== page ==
Further, the present invention provides a sputtering target made of a sintered body of zinc oxide containing gallium, wherein the ratio of integrated intensity I1 of the X-ray diffraction peak of the (002) face of Ga solid-solubilized ZnO phase shifted towards a high angle side by the solid solubilization of gallium, to integrated intensity I2 of the X-ray diffraction peak of the (002) face of a ZnO phase at a low angle side having no Ga solid-solubilized, is at least 0.2 (i.e. I1 /I2 ≧0.2).

The target of the present invention consists essentially of oxides of zinc and gallium and contains gallium in an amount of from 0.5 to 12 atomic %. Here, calculation was made by the formula:

Ga atomic %=Ga/(Ga+Zn)100.

The target of the present invention may further contain other components to an extent not to impair the purpose and effects of the present invention. However, their amounts should be as small as possible.

FIG. 3 is a graph showing the X-ray diffraction pattern of the target of the present invention. The abscissa represents the diffraction angle 2θ(deg) by Cu-Kα ray, and the ordinate represents the intensity.

From the X-ray diffraction pattern, it is considered that the Ga solid-solubilized ZnO phase is a substitution type regular solid-solution having Ga atoms substituted for certain specific Zn atoms of the ZnO crystal, and it is a crystal like a ZnO crystal contracted in the C-axial direction. This is supported also from the fact that the smaller the Ga2 O3 content, the smaller the integrated intensity of the peak corresponding to the Ga solid-solubilized ZnO phase. In the present invention, attention has been drawn to the (002) face which most distinctly represents the above described crystal state, and the optimum proportion of the Ga solid-solubilized ZnO phase has been found out by the ratio of the integrated intensity of the X-ray diffraction peak of the (002) face shifted towards a high angle side (i.e. contracted in the C-axial direction by the solid solubilization of Ga (◯ in FIG. 3: I1) to the integrated intensity of the X-ray diffraction peak of the (002) face not shifted i.e. without solid solubilization of Ga, or containing little amount of solid-solubilized Ga ( in FIG. 3: I2). The integrated intensity in the present invention is calculated by a peak area obtained by subtracting the background from each peak.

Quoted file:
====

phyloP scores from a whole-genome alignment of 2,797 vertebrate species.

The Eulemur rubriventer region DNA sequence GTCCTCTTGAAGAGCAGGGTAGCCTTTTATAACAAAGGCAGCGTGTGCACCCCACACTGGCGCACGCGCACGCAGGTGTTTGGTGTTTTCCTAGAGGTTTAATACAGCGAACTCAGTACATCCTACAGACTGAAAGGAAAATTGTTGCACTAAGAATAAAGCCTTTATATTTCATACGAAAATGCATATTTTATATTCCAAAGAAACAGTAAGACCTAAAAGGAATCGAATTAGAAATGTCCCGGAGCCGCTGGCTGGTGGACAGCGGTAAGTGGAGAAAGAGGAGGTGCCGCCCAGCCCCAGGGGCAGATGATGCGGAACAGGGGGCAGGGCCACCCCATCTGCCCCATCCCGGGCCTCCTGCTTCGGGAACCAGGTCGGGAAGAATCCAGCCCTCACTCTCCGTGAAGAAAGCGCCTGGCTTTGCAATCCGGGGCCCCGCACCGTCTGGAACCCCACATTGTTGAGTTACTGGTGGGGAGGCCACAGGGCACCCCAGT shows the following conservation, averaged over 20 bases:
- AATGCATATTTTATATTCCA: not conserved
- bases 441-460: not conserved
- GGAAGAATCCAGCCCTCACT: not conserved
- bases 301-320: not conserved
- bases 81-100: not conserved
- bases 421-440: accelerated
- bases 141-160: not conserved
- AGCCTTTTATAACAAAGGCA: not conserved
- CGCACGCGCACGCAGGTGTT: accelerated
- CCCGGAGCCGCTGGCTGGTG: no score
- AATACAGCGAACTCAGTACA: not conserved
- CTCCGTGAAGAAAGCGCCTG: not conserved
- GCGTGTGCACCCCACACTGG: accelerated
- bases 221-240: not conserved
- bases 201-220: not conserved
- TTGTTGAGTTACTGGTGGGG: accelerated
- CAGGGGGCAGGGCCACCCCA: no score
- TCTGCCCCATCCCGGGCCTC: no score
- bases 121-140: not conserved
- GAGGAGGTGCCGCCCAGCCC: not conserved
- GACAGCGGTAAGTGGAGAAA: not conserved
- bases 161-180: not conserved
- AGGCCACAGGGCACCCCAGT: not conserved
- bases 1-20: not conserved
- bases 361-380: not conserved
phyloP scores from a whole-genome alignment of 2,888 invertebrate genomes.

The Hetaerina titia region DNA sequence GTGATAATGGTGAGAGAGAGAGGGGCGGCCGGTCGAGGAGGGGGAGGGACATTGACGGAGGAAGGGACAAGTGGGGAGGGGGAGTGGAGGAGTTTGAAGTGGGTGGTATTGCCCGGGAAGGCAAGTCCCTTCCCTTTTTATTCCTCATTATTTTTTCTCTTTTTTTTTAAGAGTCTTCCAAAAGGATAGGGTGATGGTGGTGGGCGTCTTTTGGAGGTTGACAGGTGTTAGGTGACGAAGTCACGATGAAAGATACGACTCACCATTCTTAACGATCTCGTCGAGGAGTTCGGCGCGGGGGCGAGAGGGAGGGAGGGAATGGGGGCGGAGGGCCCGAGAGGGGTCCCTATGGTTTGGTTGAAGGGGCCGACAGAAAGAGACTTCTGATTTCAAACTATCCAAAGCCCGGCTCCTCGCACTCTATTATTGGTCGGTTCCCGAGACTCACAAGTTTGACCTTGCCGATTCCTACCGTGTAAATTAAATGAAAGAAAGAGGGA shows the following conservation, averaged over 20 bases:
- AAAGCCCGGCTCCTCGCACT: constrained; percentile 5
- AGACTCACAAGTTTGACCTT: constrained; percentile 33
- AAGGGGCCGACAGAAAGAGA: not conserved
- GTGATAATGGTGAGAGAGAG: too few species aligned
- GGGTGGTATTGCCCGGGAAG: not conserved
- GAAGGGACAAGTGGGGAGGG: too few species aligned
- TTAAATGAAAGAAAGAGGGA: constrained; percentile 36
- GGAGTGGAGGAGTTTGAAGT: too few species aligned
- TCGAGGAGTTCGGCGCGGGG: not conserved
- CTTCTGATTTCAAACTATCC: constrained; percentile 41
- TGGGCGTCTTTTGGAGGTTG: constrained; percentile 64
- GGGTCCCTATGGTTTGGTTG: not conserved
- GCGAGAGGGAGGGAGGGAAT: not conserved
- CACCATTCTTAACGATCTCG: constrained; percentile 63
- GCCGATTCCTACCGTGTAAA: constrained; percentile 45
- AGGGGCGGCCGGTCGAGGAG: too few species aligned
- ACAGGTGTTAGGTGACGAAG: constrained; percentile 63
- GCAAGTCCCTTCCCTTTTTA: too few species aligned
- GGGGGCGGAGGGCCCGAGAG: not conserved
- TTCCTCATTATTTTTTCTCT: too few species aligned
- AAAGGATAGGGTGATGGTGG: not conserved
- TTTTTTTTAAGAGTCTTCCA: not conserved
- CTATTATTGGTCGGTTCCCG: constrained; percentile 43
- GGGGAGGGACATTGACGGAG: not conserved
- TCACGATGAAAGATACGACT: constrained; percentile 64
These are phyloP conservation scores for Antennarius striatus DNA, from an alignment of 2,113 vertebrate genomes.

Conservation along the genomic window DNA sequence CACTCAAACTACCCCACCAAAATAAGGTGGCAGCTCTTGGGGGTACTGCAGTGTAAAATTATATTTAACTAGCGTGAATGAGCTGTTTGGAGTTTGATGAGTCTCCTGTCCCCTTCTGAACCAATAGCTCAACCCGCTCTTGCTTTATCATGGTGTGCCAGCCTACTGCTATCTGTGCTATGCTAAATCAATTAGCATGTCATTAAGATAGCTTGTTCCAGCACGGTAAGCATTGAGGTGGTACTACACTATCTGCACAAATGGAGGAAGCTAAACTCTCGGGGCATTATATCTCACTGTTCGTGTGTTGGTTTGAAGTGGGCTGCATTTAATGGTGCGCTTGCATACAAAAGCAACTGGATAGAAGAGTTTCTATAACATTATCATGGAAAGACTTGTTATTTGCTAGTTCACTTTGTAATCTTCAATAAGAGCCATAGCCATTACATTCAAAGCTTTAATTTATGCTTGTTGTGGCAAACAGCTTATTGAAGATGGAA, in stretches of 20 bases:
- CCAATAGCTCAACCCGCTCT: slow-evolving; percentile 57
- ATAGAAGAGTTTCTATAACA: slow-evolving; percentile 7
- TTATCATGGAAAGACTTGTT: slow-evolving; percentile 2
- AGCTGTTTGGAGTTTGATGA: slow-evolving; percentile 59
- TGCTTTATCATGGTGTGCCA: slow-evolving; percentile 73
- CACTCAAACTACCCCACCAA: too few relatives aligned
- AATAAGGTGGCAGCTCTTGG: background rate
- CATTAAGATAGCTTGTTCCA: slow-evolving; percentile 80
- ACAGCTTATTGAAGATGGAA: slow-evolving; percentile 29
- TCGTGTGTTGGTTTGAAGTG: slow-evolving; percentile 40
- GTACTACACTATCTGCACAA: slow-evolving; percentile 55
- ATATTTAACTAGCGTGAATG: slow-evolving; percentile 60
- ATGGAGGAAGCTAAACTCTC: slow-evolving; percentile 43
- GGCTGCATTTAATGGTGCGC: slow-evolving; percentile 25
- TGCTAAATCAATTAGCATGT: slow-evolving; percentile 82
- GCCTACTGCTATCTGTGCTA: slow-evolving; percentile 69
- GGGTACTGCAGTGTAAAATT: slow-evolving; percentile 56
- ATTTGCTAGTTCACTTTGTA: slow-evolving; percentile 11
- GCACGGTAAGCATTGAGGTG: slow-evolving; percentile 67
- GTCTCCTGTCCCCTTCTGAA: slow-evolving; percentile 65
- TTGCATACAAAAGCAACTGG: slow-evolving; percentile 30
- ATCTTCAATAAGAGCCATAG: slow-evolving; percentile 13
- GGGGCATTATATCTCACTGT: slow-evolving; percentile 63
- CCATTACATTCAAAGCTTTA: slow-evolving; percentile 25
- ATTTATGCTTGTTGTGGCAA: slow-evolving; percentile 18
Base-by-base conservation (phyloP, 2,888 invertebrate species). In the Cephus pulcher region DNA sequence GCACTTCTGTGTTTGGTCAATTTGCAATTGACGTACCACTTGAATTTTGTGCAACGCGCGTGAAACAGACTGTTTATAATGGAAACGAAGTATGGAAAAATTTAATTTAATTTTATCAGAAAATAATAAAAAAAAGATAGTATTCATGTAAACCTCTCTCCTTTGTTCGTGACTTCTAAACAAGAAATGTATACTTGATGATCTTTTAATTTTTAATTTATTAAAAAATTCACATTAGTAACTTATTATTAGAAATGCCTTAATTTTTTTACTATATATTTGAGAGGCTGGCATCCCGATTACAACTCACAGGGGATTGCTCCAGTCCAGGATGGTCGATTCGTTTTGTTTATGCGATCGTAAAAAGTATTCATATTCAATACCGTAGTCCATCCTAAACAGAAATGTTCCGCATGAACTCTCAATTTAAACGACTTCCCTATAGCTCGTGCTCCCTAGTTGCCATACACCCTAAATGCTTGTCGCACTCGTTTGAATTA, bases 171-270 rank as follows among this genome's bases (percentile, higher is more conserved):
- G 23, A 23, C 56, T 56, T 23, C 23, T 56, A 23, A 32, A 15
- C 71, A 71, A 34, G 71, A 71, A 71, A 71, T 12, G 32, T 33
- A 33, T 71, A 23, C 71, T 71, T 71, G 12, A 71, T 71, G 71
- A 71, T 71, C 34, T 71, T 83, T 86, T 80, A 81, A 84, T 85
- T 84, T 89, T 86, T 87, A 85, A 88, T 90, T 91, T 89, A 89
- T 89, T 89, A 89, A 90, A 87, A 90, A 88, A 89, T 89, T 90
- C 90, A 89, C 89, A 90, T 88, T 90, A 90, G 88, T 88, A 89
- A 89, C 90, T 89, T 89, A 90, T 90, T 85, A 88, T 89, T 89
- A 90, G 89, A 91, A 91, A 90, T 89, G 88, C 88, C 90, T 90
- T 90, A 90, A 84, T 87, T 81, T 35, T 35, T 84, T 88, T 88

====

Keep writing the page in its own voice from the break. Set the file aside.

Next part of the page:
In the present invention, it is preferred that the ratio of integrated intensity I1 of the X-ray diffraction peak of the (002) face of the Ga solid-solubilized ZnO phase to integrated intensity I2 of the X-ray diffraction peak of the (002) face of the ZnO phase at a low angle side wherein no gallium is solid-solubilized, is at least 0.2 (I1 /I2 ≧0.2). If this ratio of intensity I1 /I2 is lower than 0.2, i.e. if a film is formed by using a target containing a little amount of the Ga solid-solubilized ZnO phase and a substantial amount of the ZnO phase containing no solid-solubilized gallium, the crystallinity of the film will be inadequate, and high heat resistance can not be obtained. In the present invention, it is particularly preferred that the ratio of intensity I1 /I2 is at least 1.0, since it is thereby possible to obtain a film having higher crystallinity or a film having higher heat resistance.

The target (a sintered body) wherein the ratio of integrated intensity I1 of the X-ray diffraction peak of the (002) face of the Ga solid-solubilized ZnO phase to integrated intensity I2 of the X-ray diffraction peak of the (002) face of the ZnO phase at a low angle side wherein no gallium is solid-solubilized, is at least 0.2 (I1 /I2 ≧0.2), can be prepared, for example, as follows.

Namely, ZnO powder and Ga2 O3 powder both having an average particle size of at most 1 μm are weighed in predetermined amounts and mixed in acetone for at least 3 hours by means of a ball mill to obtain a powder as the starting material for a sintered body. This powder is molded by a rubber press method, and the molded product is sintered at a temperature of from 1400 to 1600 C. for 2 hours to obtain e.g. a target (a sintered body) of the present invention. To obtain a dense target, the sintering temperature is preferably from 1400 to 1550 C. If the sintering temperature is lower than 1400 C., the porosity tends to be high, whereby a plasma during the film-forming operation (sputtering) tends to be unstable, such being undesirable. On the other hand, if the sintering temperature is higher than 1550 C., evaporation during the sintering tends to be so vigorous that the composition will be changed, whereby it tends to be difficult to obtain a target having a desired composition.

As an alternative method, it is possible to obtain a target by hot-pressing the starting powder at a temperature of from 1000 to 1200 C. to obtain a sintered body and then heat-treating the sintered body in air at a temperature of from 1200 to 1600 C.

The present invention further provides a material for vacuum deposition consisting essentially of a sintered body of zinc oxide containing gallium, wherein the sintered body of zinc oxide has a ratio of integrated intensity I1 of the X-ray diffraction peak of the (002) face of a Ga solid-solubilized ZnO phase shifted towards a high angle side by the solid solubilization of gallium, to integrated intensity I2 of the X-ray diffraction peak of the (002) face of a ZnO phase at a low angle side having no Ga solid-solubilized, being at least 0.2 (i.e. I1 /I2 ≧0.2).